Wild Stunts

***** The following information was compiled from "The Wild Wild West: The Series" by Susan E. Kesler (Arnett Press), "Michael Garrison's Wild Wild West," an article by Robert Alan Crick in Epi-Log Journal #11, and other sources. It can be read in a harder-to-use format on the www.tnt.turner.com website (if it's still there)

Part of the excitement of stunts, for both the viewer and the performer, is the ever-present element of risk involved. The risk factor enhances the thrill and the adventure. It also greatly enhances the possibility of injury. Spending 14 to 16 hours a day being knocked off horses, falling from balconies, dodging flying fists and furious mobs, undoubtedly gives rise to an array of potential mishaps.

According to Robert Conrad, the stuntmen wore standard hip, elbow and knee pads and the only place they couldn't pad up was their heads, where most of them would get hurt. Series stuntman Whitey Hughes recalled, "We had a lot of crashes. We used to say, 'Roll the cameras and call the ambulances.' He recalled an incident that occurred during a scene with polo ponies.

"Bob was supposed to jerk a polo mallet out of my hand and knock me off the horse. I had a cable from the back of my neck to the saddle, and when I did the back-flip off the horse, it would hold me until I got straightened out, keep me away from it, and it would get me parallel with the horse, then let me loose. Somehow, I got hung up too long and went behind the horse's heels. His foot caught me in the head and knocked me colder than a well-digger's backend...I was out cold."

The short-lived career of John Stelly was another casualty of The Wild Wild West. In a scene in the episode, The Night of Miguelito's Revenge, Stelly was perched atop a 12-foot wall. "Stuntmen Dick Cangey and Red West (former bodyguard for Elvis Presley) had a hold of Bob, and as they crashed into the wall, Stelly was supposed to come down and land on top of them," Hughes recalled. The latter had warned Stelly that he wouldn't hit them unless he started the jump early. When he saw the fighters coming toward the wall Stelly was supposed to anticipate the crash and start coming down. Stelly, being inexperienced, couldn't think fast enough for flawless execution. When the men hit the wall, Stelly fell straight onto the ground, resulting in a broken arm. "That was the end of his career and he didn't come back," said Hughes.

Near the end of the third season, Conrad sustained an injury while filming the episode The Night of the Fugitives. A missed cue by stuntman Jerry Laveroni and no time to tape-grip the chandelier resulted in Conrad landing on his head on a concrete floor that had been painted to resemble wood. Production was shut down the following day and Conrad was released from the hospital one week later. Conrad remarked, "I had a bad injury in 1968...a very serious injury. I had a high-temporal concussion and a six-inch lineal fracture in my skull. The last two episodes of that season were cancelled."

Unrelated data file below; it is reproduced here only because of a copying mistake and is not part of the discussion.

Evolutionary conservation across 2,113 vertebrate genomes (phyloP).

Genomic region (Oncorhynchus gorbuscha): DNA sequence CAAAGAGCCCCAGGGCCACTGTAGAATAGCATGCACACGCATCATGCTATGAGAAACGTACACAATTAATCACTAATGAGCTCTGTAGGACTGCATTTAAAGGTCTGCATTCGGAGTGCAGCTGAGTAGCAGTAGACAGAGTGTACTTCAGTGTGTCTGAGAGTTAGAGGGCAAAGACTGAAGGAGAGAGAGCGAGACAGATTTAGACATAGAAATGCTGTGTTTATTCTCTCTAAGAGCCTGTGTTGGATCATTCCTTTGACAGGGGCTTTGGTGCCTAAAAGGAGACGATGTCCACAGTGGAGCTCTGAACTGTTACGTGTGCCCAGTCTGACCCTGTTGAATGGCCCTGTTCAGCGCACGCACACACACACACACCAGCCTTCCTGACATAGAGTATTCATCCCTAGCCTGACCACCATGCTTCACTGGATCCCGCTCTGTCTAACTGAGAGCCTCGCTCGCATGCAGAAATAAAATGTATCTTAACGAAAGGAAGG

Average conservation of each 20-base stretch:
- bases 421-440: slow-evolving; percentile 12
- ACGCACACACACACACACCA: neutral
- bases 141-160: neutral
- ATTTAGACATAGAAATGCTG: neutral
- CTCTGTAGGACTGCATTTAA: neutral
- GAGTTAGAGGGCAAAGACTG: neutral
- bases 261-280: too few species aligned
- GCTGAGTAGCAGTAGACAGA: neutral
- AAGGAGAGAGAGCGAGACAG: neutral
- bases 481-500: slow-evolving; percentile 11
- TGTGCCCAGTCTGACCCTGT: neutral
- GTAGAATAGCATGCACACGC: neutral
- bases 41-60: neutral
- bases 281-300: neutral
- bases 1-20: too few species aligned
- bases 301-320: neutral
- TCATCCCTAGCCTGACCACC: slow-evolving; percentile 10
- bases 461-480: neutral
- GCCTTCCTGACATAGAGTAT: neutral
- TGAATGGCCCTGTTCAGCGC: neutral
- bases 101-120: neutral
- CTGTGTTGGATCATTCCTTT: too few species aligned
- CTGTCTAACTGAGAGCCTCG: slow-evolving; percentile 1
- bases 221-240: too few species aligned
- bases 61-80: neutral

After Conrad's injury the network insisted on a regular stunt double. Additionally, Conrad had been doing rodeos and personal appearances and had to seriously curb all of his stunt activities. Not only were missed cues and over-enthusiasm causes for accidents but elaborate costuming resulted in several mishaps.

In the episode, The Night of the Wolf, stuntman Cangey staged a fight with Conrad in the train. Cangey wore a large flowing cape that eventually became wrapped around his head, "...but he (Conrad) was so involved with the stunt that he didn't realize that I couldn't see, and as he threw me out the door, I missed the opening and hit the door jamb with the bulk of my weight. I knocked the train nearly a foot," said Cangey.

Stuntman Bob Herron, who originally worked with Robert Conrad on Hawaiian Eye, started doubling for Ross Martin who was not so inclined to do his own stunts. However, while filming the episode, The Night of the Avaricious Actuary, Ross, in costume as an aged gas meter reader, tripped over his rifle and fell, resulting in a broken leg.

Another stuntman, Whitey Hughes, said that Michael Dunn always did his own stunts. Even in his first episode, The Night the Wizard Shook the Earth, Dunn, as Dr. Loveless, was pursued by James West into a clock tower. The tower had been rigged to explode at midnight. Although West jammed the explosive device, Loveless jumped onto the clock pendulum to force it to start again. West, however, foiled the plan by disconnecting the explosives. Regardless, the risky stunt of jumping onto the swinging pendulum was aptly performed by Dunn himself.

Phoebe Doran, who often portrayed Dr. Loveless' assistant, said that when their agent heard about their performing their own stunts for The Wild Wild West, he was furious. "He yelled at us, 'What are you doing stunts for!' and 'You should have been paid for the stunt.' Michael and I didn't realize it was a stunt. We thought that's how the script was."

Back to Wild West Home Page

Or read about the Gadgets used in Wild Wild West tv series